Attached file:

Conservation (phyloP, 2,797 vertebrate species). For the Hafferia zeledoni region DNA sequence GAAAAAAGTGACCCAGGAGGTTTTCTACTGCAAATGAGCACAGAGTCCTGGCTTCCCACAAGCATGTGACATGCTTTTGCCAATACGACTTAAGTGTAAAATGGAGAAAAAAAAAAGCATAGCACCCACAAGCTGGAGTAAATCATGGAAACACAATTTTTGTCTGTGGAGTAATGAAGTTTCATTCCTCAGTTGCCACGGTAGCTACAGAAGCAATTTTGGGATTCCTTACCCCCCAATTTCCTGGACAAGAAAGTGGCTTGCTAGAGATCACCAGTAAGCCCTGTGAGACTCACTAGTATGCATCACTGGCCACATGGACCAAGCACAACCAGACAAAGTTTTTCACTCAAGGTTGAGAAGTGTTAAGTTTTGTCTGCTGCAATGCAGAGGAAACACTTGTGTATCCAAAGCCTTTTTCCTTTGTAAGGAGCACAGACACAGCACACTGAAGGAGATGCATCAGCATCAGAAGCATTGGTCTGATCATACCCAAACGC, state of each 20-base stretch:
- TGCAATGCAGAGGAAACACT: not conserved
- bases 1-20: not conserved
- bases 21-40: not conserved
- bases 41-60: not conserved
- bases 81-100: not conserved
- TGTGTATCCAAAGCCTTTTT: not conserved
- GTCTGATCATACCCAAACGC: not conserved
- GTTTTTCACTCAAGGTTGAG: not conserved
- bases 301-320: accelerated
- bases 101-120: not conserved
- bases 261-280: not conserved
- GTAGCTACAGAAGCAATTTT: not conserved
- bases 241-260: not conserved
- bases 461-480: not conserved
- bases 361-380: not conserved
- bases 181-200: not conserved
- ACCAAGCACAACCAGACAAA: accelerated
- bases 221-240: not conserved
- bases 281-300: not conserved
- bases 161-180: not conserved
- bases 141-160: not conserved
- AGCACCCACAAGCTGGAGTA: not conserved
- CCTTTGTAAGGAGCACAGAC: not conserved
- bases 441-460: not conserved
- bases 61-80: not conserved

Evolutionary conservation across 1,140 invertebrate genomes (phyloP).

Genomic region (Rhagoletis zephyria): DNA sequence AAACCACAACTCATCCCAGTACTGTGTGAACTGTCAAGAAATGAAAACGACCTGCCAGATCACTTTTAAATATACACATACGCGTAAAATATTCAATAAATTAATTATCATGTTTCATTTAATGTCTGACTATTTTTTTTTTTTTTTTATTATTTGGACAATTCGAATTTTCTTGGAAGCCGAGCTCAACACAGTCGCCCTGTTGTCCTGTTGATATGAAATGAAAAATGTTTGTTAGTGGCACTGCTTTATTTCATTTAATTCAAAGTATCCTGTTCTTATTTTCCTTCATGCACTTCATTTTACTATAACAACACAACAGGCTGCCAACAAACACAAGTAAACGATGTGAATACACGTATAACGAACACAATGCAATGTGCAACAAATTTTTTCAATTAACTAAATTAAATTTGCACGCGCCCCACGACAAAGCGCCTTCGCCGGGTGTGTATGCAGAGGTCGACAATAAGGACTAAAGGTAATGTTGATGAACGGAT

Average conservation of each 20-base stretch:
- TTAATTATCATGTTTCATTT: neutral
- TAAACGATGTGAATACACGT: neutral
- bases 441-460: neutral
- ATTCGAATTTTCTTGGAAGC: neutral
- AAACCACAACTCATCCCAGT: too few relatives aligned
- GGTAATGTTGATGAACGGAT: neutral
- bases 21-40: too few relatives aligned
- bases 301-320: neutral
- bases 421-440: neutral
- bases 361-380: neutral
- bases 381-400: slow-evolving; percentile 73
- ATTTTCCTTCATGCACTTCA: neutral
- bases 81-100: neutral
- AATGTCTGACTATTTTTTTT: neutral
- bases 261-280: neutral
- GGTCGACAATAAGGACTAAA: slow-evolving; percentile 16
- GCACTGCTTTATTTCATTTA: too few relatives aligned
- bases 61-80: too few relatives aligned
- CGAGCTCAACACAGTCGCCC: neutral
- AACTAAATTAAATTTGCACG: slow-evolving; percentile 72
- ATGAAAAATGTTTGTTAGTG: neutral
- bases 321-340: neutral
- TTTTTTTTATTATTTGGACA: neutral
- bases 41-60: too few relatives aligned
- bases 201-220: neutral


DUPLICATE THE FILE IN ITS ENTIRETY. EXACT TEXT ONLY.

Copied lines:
Conservation (phyloP, 2,797 vertebrate species). For the Hafferia zeledoni region DNA sequence GAAAAAAGTGACCCAGGAGGTTTTCTACTGCAAATGAGCACAGAGTCCTGGCTTCCCACAAGCATGTGACATGCTTTTGCCAATACGACTTAAGTGTAAAATGGAGAAAAAAAAAAGCATAGCACCCACAAGCTGGAGTAAATCATGGAAACACAATTTTTGTCTGTGGAGTAATGAAGTTTCATTCCTCAGTTGCCACGGTAGCTACAGAAGCAATTTTGGGATTCCTTACCCCCCAATTTCCTGGACAAGAAAGTGGCTTGCTAGAGATCACCAGTAAGCCCTGTGAGACTCACTAGTATGCATCACTGGCCACATGGACCAAGCACAACCAGACAAAGTTTTTCACTCAAGGTTGAGAAGTGTTAAGTTTTGTCTGCTGCAATGCAGAGGAAACACTTGTGTATCCAAAGCCTTTTTCCTTTGTAAGGAGCACAGACACAGCACACTGAAGGAGATGCATCAGCATCAGAAGCATTGGTCTGATCATACCCAAACGC, state of each 20-base stretch:
- TGCAATGCAGAGGAAACACT: not conserved
- bases 1-20: not conserved
- bases 21-40: not conserved
- bases 41-60: not conserved
- bases 81-100: not conserved
- TGTGTATCCAAAGCCTTTTT: not conserved
- GTCTGATCATACCCAAACGC: not conserved
- GTTTTTCACTCAAGGTTGAG: not conserved
- bases 301-320: accelerated
- bases 101-120: not conserved
- bases 261-280: not conserved
- GTAGCTACAGAAGCAATTTT: not conserved
- bases 241-260: not conserved
- bases 461-480: not conserved
- bases 361-380: not conserved
- bases 181-200: not conserved
- ACCAAGCACAACCAGACAAA: accelerated
- bases 221-240: not conserved
- bases 281-300: not conserved
- bases 161-180: not conserved
- bases 141-160: not conserved
- AGCACCCACAAGCTGGAGTA: not conserved
- CCTTTGTAAGGAGCACAGAC: not conserved
- bases 441-460: not conserved
- bases 61-80: not conserved

Evolutionary conservation across 1,140 invertebrate genomes (phyloP).

Genomic region (Rhagoletis zephyria): DNA sequence AAACCACAACTCATCCCAGTACTGTGTGAACTGTCAAGAAATGAAAACGACCTGCCAGATCACTTTTAAATATACACATACGCGTAAAATATTCAATAAATTAATTATCATGTTTCATTTAATGTCTGACTATTTTTTTTTTTTTTTTATTATTTGGACAATTCGAATTTTCTTGGAAGCCGAGCTCAACACAGTCGCCCTGTTGTCCTGTTGATATGAAATGAAAAATGTTTGTTAGTGGCACTGCTTTATTTCATTTAATTCAAAGTATCCTGTTCTTATTTTCCTTCATGCACTTCATTTTACTATAACAACACAACAGGCTGCCAACAAACACAAGTAAACGATGTGAATACACGTATAACGAACACAATGCAATGTGCAACAAATTTTTTCAATTAACTAAATTAAATTTGCACGCGCCCCACGACAAAGCGCCTTCGCCGGGTGTGTATGCAGAGGTCGACAATAAGGACTAAAGGTAATGTTGATGAACGGAT

Average conservation of each 20-base stretch:
- TTAATTATCATGTTTCATTT: neutral
- TAAACGATGTGAATACACGT: neutral
- bases 441-460: neutral
- ATTCGAATTTTCTTGGAAGC: neutral
- AAACCACAACTCATCCCAGT: too few relatives aligned
- GGTAATGTTGATGAACGGAT: neutral
- bases 21-40: too few relatives aligned
- bases 301-320: neutral
- bases 421-440: neutral
- bases 361-380: neutral
- bases 381-400: slow-evolving; percentile 73
- ATTTTCCTTCATGCACTTCA: neutral
- bases 81-100: neutral
- AATGTCTGACTATTTTTTTT: neutral
- bases 261-280: neutral
- GGTCGACAATAAGGACTAAA: slow-evolving; percentile 16
- GCACTGCTTTATTTCATTTA: too few relatives aligned
- bases 61-80: too few relatives aligned
- CGAGCTCAACACAGTCGCCC: neutral
- AACTAAATTAAATTTGCACG: slow-evolving; percentile 72
- ATGAAAAATGTTTGTTAGTG: neutral
- bases 321-340: neutral
- TTTTTTTTATTATTTGGACA: neutral
- bases 41-60: too few relatives aligned
- bases 201-220: neutral